Brexit, the British exit from the European Union, has dominated its fair share of headlines in recent years. The process of leaving the EU – and its customs union – will force the United Kingdom to renegotiate policies relating to nearly every aspect of its existence. Included among the troubling consequences of Brexit is the obligation of the UK to tighten what will be its only land border with an EU member state – the border between Northern Ireland, controlled by the UK, and the Republic of Ireland. For the people who live and work along the border, Brexit has threatened an already-tenuous peace and created the specter of a return to the Troubles of years past – particularly, the implementation of a hard border and border controls, the likes of which haven’t been seen in nearly two decades.

Today, a person could cross the border between Northern Ireland and the Republic without noticing. Some 35,000 people cross the 310-mile border on one of more than 200 roads every day. These routes are crucial for both trade and community, as the border runs through the middles of towns, farms, and even homes.

Thirty years ago, however, crossing the border was an entirely different experience. There were only 20 points at which a person could cross, and drivers were required to stop at army-run checkpoints to answer questions about their travels. Camouflaged soldiers hid in ditches watching for suspicious activity, cross-border trains and vehicles were prime targets for bombings carried out by paramilitary organizations, and soldiers occasionally shot and killed travelers with near-impunity.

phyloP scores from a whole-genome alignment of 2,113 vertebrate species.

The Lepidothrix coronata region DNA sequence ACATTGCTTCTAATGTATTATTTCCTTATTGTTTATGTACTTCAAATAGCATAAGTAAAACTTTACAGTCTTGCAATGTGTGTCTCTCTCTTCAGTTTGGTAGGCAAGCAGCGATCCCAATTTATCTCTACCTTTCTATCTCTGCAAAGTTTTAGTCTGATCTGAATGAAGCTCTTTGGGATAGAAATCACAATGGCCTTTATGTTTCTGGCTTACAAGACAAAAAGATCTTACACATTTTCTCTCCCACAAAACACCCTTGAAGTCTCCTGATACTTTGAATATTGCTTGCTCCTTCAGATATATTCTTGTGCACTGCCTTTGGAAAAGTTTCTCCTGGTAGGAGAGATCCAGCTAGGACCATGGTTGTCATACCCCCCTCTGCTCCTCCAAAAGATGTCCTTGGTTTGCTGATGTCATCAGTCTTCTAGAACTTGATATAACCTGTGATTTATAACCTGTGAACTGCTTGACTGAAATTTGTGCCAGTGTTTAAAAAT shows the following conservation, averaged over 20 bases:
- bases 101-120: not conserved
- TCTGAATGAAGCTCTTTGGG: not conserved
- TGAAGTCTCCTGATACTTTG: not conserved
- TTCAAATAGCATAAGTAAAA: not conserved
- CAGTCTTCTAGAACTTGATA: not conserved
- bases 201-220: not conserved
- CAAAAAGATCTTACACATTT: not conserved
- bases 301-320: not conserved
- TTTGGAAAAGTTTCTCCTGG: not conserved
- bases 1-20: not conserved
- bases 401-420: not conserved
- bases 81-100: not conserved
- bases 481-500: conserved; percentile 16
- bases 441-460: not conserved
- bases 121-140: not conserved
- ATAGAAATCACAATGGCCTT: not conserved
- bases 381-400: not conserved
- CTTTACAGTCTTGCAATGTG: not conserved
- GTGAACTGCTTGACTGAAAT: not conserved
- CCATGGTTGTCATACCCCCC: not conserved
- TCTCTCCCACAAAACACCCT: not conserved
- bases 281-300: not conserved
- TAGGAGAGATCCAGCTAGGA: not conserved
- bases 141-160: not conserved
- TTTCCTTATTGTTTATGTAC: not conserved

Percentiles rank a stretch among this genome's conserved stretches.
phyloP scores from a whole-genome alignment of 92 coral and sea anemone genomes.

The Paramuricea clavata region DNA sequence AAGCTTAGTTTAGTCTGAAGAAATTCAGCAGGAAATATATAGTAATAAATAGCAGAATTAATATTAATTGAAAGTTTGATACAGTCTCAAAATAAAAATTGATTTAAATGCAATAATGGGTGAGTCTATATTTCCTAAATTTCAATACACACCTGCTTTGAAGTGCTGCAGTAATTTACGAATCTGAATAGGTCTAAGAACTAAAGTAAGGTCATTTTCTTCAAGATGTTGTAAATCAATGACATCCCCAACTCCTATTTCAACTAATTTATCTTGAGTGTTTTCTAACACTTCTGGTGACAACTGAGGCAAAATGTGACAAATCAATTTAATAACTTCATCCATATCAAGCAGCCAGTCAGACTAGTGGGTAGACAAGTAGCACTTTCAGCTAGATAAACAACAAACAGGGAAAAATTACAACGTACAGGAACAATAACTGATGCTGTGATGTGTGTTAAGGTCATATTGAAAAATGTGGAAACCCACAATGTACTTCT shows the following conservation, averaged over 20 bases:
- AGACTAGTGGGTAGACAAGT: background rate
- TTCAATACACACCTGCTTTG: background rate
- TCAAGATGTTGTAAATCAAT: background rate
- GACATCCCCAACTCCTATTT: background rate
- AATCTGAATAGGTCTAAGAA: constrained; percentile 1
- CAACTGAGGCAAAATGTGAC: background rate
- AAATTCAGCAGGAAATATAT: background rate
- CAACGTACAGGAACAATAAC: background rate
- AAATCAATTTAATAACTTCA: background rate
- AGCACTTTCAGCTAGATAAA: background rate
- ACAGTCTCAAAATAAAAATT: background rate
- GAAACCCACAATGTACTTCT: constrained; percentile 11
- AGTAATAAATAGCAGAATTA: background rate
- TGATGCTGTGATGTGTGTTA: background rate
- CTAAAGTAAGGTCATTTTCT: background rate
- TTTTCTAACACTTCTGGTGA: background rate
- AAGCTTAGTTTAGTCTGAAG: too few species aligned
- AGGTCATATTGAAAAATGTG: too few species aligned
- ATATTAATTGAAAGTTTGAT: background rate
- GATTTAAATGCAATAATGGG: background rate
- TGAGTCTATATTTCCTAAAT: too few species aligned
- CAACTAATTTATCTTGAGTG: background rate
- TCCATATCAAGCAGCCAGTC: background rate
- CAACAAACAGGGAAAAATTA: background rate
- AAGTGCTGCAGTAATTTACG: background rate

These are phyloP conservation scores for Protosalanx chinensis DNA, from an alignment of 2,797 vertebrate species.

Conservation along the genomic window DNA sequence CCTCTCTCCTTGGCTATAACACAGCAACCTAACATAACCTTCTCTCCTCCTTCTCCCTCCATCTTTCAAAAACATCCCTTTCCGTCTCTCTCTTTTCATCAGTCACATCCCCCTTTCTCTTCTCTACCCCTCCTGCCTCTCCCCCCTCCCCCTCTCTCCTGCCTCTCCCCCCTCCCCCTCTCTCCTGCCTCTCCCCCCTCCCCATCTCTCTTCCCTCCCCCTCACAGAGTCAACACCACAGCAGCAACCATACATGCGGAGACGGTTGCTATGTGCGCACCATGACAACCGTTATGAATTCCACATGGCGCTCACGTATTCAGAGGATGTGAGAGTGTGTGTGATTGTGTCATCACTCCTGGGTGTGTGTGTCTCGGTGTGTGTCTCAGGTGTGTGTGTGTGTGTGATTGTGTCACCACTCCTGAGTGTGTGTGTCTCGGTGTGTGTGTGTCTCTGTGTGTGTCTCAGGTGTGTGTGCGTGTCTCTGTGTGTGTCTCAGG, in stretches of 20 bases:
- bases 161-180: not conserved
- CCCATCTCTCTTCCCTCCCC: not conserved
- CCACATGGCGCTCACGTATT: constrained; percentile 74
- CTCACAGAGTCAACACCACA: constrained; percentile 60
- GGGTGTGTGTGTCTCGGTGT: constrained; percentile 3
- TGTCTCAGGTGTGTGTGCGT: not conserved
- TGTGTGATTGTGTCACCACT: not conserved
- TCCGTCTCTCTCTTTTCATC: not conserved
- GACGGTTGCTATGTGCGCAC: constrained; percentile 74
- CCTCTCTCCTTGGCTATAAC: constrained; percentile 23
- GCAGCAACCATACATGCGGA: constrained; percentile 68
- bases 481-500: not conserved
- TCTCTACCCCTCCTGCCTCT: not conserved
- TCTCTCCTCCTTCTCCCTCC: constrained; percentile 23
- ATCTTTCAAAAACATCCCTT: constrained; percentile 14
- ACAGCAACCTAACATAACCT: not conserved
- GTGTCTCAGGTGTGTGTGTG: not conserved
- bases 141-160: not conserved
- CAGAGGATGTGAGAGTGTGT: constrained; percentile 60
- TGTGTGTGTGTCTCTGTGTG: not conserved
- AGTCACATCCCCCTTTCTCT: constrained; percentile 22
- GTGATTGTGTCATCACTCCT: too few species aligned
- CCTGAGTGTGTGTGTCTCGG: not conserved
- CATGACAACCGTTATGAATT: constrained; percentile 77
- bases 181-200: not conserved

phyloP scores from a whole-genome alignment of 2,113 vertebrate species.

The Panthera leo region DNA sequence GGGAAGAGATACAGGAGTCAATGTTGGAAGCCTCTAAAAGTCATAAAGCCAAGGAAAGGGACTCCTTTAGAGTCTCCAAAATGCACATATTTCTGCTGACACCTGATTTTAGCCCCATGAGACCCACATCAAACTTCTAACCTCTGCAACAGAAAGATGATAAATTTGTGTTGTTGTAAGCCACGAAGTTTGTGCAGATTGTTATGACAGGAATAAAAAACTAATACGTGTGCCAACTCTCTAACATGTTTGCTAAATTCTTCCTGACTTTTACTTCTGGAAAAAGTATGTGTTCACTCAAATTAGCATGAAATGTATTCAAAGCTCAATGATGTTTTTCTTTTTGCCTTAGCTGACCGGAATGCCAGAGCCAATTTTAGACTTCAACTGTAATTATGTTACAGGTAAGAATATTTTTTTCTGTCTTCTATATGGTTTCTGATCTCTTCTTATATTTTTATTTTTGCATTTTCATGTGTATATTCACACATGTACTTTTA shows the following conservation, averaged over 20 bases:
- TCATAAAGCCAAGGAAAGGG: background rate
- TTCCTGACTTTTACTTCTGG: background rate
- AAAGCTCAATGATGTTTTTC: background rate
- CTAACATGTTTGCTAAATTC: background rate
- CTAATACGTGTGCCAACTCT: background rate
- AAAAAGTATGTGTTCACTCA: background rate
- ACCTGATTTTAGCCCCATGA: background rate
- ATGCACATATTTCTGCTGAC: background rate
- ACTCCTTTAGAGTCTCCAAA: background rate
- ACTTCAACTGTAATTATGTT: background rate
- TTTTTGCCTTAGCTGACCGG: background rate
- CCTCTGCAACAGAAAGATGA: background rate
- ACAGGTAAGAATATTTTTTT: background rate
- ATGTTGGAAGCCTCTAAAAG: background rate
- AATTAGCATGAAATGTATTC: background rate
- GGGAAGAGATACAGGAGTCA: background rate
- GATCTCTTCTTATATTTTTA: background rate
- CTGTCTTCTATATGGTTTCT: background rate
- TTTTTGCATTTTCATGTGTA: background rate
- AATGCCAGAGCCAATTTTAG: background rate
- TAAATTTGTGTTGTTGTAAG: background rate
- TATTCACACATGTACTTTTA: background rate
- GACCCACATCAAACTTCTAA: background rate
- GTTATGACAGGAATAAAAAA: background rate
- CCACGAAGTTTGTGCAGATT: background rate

Checkpoints dotted the border from 1923 to 1993, though the island has nominally been a Common Travel Area since 1922. Today, the Common Travel Area allows citizens of the Republic of Ireland and the United Kingdom to travel freely between the two countries without using a passport, and to access certain “services and benefits in each country such as the right to work, to access public services and to vote in certain elections.

Though officials from UK Prime Minister Theresa May to Secretary of State for Exiting the European Union David Davis have promised to make the continuation of the Common Travel Area a priority, the EU will have as much of a say as the UK when it comes to border regulations. The EU has already warned that, if the UK leaves the customs union, a hard border may be inevitable. The Irish government has already begun identifying locations for new checkpoints, in part because negotiations for the border may continue for years beyond the UK’s official exit. A hard border is likely as a temporary measure during these negotiations, at the very least.

The implementation of a hard border could spell disaster for communities in Northern Ireland and the Republic of Ireland. A return to Troubles-era policy might mean a return to Troubles-era problems – for example, checkpoints and the border have long been a hotbed of paramilitary activity. As a whole, Northern Ireland voted to remain in the EU – which makes these probable changes even more alarming. The people who will feel Brexit’s effects the most wanted no part of it.